||There is a growing interest from public and private sectors to utilize locally adapted native plant materials for restoration and revegetation projects in Louisiana. Conservationists have experienced inconsistent results when establishing native species ranging from success to complete stand failure. The lack of commercially available cultivars that are adapted across the state of Louisiana is the largest contributing factor to stand failures. Cultivars that are not
adapted to the state exhibit signs of summer stress and are less vigorous with lower biomass yields than local ecotypes of the same species. Performance may also be affected by changes in
flowering date, seed set, dormancy initiation, and precipitation. Commercially available sources of locally adapted plant materials have the potential to provide substantial ecological and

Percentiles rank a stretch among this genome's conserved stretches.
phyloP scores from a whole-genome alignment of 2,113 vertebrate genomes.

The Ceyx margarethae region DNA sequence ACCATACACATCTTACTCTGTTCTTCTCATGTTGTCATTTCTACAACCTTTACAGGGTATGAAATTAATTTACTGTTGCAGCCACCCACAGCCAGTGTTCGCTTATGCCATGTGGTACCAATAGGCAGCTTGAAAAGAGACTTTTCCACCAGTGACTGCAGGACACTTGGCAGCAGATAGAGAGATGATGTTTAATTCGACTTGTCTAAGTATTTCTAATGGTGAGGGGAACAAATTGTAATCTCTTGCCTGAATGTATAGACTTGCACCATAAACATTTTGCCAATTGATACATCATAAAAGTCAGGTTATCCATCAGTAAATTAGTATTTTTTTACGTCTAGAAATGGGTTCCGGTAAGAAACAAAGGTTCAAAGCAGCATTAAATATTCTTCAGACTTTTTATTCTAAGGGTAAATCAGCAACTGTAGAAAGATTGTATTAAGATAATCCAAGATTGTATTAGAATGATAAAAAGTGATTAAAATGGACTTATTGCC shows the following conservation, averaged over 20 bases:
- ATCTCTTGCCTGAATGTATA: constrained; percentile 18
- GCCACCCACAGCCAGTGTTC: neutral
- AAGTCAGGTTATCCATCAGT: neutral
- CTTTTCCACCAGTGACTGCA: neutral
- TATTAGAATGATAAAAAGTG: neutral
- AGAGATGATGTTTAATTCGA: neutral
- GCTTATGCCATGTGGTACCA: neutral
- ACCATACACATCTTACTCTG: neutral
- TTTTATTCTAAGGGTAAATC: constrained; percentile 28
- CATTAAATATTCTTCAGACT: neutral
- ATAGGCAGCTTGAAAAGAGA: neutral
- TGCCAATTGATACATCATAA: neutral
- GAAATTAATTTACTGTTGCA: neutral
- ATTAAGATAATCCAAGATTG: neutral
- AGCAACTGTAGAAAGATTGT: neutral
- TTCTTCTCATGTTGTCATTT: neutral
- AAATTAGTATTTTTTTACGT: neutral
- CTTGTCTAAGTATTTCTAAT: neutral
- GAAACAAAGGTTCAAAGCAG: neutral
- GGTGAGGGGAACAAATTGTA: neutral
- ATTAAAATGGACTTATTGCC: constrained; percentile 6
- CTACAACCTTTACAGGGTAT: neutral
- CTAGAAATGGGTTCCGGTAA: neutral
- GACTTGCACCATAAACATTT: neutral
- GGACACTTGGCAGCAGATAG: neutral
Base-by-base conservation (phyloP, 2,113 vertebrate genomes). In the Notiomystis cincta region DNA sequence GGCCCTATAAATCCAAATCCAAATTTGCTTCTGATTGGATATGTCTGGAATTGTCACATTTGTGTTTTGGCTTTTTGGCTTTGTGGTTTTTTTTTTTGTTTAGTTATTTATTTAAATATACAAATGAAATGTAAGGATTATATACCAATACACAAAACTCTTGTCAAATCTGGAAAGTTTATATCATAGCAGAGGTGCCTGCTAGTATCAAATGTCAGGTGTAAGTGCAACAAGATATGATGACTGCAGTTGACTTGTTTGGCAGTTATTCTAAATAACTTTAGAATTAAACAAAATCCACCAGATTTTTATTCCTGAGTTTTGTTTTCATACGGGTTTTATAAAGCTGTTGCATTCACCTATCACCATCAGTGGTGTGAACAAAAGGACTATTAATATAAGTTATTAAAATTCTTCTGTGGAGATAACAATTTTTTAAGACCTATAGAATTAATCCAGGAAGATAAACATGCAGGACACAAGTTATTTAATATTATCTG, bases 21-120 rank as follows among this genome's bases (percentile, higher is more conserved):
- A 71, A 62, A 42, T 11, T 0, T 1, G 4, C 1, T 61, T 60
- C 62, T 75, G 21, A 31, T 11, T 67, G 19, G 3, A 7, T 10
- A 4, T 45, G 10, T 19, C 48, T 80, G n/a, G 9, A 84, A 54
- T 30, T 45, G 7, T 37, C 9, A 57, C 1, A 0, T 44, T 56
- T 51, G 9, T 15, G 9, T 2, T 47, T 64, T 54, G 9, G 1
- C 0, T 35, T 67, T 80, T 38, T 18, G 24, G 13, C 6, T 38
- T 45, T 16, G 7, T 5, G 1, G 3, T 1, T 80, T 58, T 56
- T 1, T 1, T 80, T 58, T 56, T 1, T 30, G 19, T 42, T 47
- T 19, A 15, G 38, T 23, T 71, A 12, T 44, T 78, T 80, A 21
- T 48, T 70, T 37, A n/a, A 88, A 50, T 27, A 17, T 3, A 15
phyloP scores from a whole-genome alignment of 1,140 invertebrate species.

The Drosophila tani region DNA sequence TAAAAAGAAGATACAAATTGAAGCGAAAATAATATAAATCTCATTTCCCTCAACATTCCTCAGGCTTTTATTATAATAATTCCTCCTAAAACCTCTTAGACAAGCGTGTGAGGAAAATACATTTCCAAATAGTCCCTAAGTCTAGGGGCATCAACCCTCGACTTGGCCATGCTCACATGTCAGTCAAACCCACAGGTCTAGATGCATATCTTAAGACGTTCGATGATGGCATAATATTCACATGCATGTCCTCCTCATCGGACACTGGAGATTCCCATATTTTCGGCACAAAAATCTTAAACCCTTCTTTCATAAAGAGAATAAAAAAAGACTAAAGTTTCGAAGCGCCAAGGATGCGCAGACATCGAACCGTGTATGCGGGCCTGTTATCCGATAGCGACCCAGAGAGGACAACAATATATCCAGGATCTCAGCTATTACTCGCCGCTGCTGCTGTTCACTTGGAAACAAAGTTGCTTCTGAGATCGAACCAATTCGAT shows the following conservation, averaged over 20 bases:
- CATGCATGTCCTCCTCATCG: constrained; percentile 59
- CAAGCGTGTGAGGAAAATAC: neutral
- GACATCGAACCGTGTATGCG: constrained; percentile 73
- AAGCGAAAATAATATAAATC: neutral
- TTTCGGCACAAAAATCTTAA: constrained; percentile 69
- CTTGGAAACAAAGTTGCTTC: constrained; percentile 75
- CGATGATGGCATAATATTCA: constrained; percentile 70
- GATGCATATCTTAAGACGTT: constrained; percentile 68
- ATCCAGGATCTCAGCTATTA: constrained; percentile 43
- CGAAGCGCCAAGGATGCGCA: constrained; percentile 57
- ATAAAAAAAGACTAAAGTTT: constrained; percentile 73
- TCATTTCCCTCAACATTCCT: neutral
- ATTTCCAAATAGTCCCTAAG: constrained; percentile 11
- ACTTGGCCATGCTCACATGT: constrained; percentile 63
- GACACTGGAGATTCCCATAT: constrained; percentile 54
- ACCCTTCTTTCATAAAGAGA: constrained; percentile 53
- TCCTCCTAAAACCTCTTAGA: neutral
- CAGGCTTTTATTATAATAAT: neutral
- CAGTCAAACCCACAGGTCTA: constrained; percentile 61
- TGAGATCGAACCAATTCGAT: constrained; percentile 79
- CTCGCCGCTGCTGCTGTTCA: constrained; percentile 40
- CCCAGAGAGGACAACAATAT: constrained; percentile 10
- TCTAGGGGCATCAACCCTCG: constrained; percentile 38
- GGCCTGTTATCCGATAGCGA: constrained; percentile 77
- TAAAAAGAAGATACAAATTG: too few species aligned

economic benefits for Louisiana. A Memorandum of Understanding (MOU) was signed April 22, 2004, between McNeese State University, U.S. Geological Survey National Wetlands Research Center, Coastal Plain Conservancy, and Natural Resources Conservation Service. This
MOU will formalize a partnership to develop a comprehensive plant materials program to collect, increase, and release locally adapted ecotypes of native grasses, forbs, and legumes. The Louisiana Native Plant Initiative will utilize the NRCS Plant Materials Program model for all releases. Native plants currently in production include little bluestem (Schyzachrium scoparium), big bluestem (Andropogon geradii), indiangrass (Sorghastrum nutans), rattlesnake master
(Eryngium yuccifolium), cluster bushmint (Hyptis alata), Texas coneflower (Rudbeckia texana), black wand root (Pterocaulon virgatum), and wooly rose mallow (Hibiscus lasiocarpos).